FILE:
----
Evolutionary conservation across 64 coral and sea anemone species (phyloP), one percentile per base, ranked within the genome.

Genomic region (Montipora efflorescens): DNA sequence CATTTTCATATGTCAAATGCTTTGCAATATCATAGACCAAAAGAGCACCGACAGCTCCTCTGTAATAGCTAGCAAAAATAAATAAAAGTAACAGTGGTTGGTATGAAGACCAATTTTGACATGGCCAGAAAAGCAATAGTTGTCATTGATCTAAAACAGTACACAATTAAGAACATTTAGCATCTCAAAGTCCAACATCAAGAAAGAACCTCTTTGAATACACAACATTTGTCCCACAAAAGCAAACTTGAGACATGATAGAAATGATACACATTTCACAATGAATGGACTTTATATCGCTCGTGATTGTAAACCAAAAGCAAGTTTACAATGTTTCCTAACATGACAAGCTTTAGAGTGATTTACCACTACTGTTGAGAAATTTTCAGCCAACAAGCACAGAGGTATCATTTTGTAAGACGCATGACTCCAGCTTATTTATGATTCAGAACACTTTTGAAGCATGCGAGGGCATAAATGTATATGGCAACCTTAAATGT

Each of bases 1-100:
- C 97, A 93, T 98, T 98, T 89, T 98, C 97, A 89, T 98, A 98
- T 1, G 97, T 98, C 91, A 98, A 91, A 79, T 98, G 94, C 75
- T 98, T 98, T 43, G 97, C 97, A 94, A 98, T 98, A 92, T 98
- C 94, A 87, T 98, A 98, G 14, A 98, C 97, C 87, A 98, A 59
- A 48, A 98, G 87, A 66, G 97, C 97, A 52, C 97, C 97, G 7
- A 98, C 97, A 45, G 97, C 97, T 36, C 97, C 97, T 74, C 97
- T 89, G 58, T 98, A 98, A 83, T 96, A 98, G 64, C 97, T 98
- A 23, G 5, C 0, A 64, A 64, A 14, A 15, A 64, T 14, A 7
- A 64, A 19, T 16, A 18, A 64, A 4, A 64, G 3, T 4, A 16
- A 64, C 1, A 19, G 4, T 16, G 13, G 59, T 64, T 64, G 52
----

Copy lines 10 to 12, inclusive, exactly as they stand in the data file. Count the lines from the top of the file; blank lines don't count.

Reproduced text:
- T 89, G 58, T 98, A 98, A 83, T 96, A 98, G 64, C 97, T 98
- A 23, G 5, C 0, A 64, A 64, A 14, A 15, A 64, T 14, A 7
- A 64, A 19, T 16, A 18, A 64, A 4, A 64, G 3, T 4, A 16